On Wednesday, the NCAA got it right. After tabling a proposed change to the current redshirt rule in April, the powers that be at the governing body of the NCAA re-visited the suggestion this week at the Division I Council meeting in Indianapolis, electing to pass a provision that would allow football players to participate in up to four games without losing a season of eligibility.
This change still allows athletes five years to complete four seasons, but allows for a grace period for injuries, unforeseen circumstances, or, in some cases, allows coaches to get a read on young players in specific circumstances without it costing them an entire season of competition.
In a press release provided by the NCAA, council chair Blake James, the AD at Miami said:
“This change promotes not only fairness for college athletes, but also their health and well-being. Redshirt football student-athletes are more likely to remain engaged with the team, and starters will be less likely to feel pressure to play through injuries,” James said. “Coaches will appreciate the additional flexibility and ability to give younger players an opportunity to participate in limited competition.”
Ultimately, the committee did right by the athletes in a multitude of ways, but where we may see the biggest impact is with true freshmen. TCU could have used that exemption a season ago, when Shawn Robinson won the backup QB job out of camp, but started just one game and played sparingly in six others. Were he to have been able to be the backup and used when needed, but maintain his four years of eligibility, that could have huge, wide-ranging implications going forward. This situation could be repeated with Justin Rogers this season; the January enrollee may not be 100% recovered from an injury suffered his senior year of high school come week one, but could get his feet wet later in the season as he prepares to compete for the starting job in 2019.
One initial concern raised by the involved parties was mid-year enrollees participating in bowl games - which was mitigated by the Council ruling that these players were not eligible to utilize the exemption. The committee will use football as a test subject before seeing how it may be applied to other sports in the coming years.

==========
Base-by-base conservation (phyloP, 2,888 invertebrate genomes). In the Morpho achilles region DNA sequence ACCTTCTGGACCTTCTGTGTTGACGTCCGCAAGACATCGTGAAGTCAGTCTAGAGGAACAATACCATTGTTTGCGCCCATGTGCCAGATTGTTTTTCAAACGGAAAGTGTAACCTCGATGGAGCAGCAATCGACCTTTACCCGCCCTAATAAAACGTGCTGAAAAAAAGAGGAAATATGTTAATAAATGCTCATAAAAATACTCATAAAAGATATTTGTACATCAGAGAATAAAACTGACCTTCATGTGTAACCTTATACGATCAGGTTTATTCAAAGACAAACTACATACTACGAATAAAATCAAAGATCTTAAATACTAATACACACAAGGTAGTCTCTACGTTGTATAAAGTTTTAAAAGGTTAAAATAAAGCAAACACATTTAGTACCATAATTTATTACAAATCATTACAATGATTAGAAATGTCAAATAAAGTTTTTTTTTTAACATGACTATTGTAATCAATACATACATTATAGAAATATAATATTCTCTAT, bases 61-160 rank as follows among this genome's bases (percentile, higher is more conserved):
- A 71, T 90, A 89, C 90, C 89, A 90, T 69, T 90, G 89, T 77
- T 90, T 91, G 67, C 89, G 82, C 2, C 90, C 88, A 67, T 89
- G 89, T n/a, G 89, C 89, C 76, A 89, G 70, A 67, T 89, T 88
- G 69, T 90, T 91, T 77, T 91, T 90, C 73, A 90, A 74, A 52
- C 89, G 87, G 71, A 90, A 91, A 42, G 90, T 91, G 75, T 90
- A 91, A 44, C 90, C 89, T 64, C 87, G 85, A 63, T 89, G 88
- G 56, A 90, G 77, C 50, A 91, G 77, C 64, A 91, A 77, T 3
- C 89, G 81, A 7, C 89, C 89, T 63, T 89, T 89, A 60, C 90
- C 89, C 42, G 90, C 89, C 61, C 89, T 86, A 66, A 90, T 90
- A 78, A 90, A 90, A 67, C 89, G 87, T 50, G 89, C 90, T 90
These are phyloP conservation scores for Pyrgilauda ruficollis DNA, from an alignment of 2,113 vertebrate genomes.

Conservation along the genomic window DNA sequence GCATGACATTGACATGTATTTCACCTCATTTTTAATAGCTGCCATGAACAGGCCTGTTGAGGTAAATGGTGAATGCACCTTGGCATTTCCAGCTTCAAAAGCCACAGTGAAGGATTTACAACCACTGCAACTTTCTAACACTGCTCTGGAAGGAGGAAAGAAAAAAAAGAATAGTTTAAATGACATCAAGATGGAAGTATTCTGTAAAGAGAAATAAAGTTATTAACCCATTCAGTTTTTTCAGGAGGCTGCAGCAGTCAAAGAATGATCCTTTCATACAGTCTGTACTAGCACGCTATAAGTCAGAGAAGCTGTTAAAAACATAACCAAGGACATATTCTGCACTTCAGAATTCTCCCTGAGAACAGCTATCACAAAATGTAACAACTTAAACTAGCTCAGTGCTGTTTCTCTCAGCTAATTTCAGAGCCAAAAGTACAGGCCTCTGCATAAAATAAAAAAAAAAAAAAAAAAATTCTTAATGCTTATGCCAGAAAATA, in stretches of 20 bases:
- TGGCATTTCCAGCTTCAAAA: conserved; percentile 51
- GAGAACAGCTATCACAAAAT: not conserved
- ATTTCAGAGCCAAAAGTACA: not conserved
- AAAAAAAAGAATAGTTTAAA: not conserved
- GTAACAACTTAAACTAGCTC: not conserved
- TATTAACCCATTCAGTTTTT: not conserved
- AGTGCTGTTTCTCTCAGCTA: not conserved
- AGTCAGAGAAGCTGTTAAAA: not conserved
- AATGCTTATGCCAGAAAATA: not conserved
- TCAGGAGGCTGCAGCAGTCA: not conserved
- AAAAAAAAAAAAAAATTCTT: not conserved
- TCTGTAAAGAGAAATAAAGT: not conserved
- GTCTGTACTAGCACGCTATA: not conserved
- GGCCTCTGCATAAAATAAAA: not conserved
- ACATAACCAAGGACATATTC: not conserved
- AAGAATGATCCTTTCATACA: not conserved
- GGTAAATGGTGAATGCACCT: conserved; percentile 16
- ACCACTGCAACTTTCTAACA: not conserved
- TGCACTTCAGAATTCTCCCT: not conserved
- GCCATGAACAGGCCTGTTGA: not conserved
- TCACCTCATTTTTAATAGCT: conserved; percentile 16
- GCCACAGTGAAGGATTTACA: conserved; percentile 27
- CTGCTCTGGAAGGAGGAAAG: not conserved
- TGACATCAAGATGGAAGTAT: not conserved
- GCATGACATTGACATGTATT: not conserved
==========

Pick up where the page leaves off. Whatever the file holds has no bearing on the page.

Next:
Additionally, the NCAA adopted a rule that prevents coaches from blocking transfer requests, as student-athletes are no longer required to seek their coaches’ permission to contact other schools. Let’s let the powers that be explain it:
The Division I Council adopted a proposal this week that creates a new “notification-of-transfer” model. This new system allows a student to inform his or her current school of a desire to transfer, then requires that school to enter the student’s name into a national transfer database within two business days. Once the student-athlete’s name is in the database, other coaches are free to contact that individual.
The previous transfer rule, which required student-athletes to get permission from their current school to contact another school before they can receive a scholarship after transfer, was intended to discourage coaches from recruiting student-athletes from other Division I schools. The rule change ends the controversial practice in which some coaches or administrators would prevent students from having contact with specific schools. Conferences, however, still can make rules that are more restrictive than the national rule.
Additionally, the proposal adds tampering with a current student-athlete at another school to the list of potential Level 2 violations, considered a significant breach of conduct.
This rule goes into effect on October 15th of this year, and while conference can make their own, stricter rules, it levels the playing field for players who were previously forced to comply with ridiculous rules that allowed coaches to block them from pretty much any school that they were interested in for pretty much any reason imaginable.
While I don’t expect this to open up TRANSFER SZN in college football, there will certainly be an adjustment period as programs adopt the changes. Ultimately, it’s better for the student-athletes, and thus, a step in the right direction.